Who are China's middle class?

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Are you middle class?

The definition of middle class in China is very vague. According to a survey by China Newsweek, 70 percent of the interviewed "middle class" selected based on their occupations, incomes and educational backgrounds do not admit that they are in this category.

However, 68.8 percent of the surveyed think the number of middle class in China is increasing. Who and what are middle class? Why do so many "middle class" people not welcome the term?

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According to Pei Zhenhua, the manager of Zhongshida Packaging Co., Ltd., for the middle classes the goal of life is to realize his or her own value. He believes members of the middle class should at least have a car, their own apartment and savings six times their income. Their parents should have jobs. They can travel a lot, every year they have vacations. They can also afford to take part in leisure activities such as watching movies and often having dinner in a restaurant.

But, there are very few people with these living standards. The survey found that most of the Chinese equate middle class to what is actually upper class.

The National Bureau of Statistics released a survey result in 2005 which stated that the urban middle class should have a yearly income between 60,000 yuan and 500,000 yuan. This is the first time in China that the "middle class" was defined clearly with a number.

But, this figure does not reflect the whole country. Those with a yearly income of 60,000 yuan may be middle class in western provinces such as Qinghai or Xinjiang but in Beijing or Shanghai, 60, 000 yuan is very basic.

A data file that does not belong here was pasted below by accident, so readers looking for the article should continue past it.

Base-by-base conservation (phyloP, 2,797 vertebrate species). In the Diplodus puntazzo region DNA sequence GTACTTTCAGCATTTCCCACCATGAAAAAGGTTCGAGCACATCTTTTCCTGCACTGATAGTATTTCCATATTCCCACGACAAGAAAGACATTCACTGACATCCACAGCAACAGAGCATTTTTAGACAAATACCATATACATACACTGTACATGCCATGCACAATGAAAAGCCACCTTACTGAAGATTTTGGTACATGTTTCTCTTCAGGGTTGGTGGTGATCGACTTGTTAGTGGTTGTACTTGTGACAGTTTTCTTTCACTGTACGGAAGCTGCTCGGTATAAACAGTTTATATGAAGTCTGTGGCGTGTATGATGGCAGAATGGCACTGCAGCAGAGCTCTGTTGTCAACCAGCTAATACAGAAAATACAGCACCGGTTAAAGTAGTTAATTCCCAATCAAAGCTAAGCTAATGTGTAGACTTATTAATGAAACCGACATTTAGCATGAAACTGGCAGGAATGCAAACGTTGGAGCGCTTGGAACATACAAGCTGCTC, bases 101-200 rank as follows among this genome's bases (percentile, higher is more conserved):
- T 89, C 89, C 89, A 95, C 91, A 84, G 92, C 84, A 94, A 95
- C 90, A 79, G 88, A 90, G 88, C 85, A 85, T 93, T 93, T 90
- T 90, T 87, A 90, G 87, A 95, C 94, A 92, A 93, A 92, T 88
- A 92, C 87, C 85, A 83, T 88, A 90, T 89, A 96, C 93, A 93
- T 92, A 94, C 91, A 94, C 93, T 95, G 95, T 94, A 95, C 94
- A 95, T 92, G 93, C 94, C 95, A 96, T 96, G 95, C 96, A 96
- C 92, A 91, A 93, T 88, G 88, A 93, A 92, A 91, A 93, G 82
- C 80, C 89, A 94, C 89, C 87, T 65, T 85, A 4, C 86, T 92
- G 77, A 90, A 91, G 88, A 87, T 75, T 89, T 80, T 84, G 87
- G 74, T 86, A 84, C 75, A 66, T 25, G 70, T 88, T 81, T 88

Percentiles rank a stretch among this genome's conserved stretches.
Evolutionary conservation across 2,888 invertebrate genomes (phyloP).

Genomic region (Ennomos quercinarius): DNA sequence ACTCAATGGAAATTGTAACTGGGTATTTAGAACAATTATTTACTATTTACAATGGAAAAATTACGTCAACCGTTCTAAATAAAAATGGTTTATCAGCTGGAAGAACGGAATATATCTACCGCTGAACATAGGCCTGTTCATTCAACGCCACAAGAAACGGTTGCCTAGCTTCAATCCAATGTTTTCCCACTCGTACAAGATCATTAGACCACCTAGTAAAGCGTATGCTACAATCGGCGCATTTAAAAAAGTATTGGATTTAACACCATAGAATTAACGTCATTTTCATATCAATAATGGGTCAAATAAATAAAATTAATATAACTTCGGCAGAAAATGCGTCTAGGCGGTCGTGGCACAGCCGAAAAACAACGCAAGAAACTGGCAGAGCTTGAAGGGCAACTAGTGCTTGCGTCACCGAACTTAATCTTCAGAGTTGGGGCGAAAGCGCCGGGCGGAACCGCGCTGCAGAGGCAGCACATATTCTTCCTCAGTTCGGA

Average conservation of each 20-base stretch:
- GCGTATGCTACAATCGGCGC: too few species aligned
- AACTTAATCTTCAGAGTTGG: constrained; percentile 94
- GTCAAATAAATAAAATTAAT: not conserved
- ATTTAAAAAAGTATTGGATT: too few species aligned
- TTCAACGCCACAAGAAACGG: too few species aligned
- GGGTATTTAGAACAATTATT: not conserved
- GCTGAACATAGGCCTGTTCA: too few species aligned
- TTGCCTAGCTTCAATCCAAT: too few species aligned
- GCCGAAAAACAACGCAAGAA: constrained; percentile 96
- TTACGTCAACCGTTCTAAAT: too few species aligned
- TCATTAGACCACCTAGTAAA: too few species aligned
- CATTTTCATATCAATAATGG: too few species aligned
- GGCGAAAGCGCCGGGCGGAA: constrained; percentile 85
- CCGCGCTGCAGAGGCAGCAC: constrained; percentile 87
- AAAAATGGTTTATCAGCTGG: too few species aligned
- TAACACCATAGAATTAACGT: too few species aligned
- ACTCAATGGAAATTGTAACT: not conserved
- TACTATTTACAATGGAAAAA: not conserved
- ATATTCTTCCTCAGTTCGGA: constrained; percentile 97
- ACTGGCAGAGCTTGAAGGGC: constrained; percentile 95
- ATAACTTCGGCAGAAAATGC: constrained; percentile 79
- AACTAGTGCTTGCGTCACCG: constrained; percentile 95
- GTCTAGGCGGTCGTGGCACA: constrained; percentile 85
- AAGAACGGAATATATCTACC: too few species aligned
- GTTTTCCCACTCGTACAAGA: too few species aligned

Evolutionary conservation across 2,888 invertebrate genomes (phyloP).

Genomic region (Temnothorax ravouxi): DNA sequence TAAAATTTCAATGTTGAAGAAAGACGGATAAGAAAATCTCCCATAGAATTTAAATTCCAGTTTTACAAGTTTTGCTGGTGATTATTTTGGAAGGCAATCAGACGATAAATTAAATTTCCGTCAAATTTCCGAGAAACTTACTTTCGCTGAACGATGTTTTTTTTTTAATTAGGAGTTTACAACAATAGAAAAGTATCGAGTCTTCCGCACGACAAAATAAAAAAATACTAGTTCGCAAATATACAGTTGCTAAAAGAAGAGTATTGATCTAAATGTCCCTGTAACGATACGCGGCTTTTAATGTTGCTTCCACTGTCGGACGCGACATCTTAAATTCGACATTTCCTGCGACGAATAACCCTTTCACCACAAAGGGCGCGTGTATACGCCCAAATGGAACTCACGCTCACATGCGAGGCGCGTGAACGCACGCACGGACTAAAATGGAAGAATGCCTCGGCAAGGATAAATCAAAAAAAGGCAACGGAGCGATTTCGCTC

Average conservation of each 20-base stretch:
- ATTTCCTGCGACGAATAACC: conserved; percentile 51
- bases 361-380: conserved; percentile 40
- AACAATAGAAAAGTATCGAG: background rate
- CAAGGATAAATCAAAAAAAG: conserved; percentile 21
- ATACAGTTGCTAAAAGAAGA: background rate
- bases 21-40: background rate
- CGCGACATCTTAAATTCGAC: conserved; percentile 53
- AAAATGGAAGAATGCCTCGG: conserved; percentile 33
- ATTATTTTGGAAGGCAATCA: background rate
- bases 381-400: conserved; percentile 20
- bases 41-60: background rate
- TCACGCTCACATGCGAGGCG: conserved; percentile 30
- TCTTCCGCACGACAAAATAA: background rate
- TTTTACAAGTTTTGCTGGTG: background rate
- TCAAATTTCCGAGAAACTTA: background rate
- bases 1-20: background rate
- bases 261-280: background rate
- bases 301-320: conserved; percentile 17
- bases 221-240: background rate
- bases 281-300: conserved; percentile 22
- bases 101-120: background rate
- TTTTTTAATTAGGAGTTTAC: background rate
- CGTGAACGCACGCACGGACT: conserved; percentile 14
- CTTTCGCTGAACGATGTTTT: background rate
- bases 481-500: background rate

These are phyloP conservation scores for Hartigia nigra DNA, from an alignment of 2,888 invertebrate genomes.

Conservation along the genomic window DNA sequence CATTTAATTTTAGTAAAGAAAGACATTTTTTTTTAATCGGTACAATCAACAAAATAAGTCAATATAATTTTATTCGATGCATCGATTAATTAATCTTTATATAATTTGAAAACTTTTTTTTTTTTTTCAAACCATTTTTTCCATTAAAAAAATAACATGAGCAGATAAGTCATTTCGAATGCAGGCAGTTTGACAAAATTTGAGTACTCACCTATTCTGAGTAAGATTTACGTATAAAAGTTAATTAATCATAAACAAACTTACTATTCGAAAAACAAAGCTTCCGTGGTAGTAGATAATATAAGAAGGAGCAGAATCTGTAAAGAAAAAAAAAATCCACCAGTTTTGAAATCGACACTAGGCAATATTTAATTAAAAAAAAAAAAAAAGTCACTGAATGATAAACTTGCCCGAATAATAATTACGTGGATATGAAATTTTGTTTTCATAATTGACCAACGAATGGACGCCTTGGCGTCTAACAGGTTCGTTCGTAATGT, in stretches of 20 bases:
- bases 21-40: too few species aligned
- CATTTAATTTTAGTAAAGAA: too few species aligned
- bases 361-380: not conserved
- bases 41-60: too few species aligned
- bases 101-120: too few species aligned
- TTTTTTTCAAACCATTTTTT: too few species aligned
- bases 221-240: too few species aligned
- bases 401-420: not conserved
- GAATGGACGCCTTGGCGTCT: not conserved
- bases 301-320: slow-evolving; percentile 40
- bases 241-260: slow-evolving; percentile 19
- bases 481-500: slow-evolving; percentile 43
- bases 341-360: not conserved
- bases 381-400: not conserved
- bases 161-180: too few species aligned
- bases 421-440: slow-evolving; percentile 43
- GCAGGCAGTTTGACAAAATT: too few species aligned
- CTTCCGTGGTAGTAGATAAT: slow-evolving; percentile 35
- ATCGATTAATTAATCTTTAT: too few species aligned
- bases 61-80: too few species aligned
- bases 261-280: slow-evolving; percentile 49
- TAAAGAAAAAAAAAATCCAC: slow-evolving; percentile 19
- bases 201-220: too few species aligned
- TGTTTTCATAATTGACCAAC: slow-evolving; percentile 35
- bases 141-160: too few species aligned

The middle classes in big cities often accumulate vast debt to pay for their apartments. They are afraid of taking time off work for illness as they fear they may lose their jobs. The middle class is fragile since the social security system is far from perfect.

Dean of Social Science School of Nanjing University Zhou Xiaohong believes that the middle classes in East Asian countries and regions such as China, Japan or Chinese Hong Kong's cannot live like those in the U.S. This is apparently because of the high populations, limited arable land and other related elements.

Therefore, Zhou gives his three standards. Firstly, they should have a monthly income at least 5000 yuan. Secondly, they should work as the owner, manager or technician in companies or public institutions. Thirdly, they have received university education. The middle class is a group of common people and they are a large group between the rich and the poor.

According to Pei Zhenhua, the term middle class also refers to a distinct state of mind. Their knowledge and economic status make their value and their attitude towards life more recognized by the society.

Zhou concluded that Chinese society does not provide adequate opportunities for people to realize their dreams. A fast-changing society will reduce people's happiness. People keep raising their expectations and once the reality does not live up to their anticipations, they feel frustrated. That's why most of the "middle class" are not happy and do not agree with the term.

The survey was carried out in December 2009 among 1658 residents whose incomes were higher than average in their cities in Beijing, Shanghai, Guangzhou, Shenyang, Wuhan, Qingdao, Hangzhou, Chengdu, Xi'an and Lanzhou.

(The Chinese version of the story was published in the latest issue of China Newsweek, and was translated and edited by Chen Chen.)

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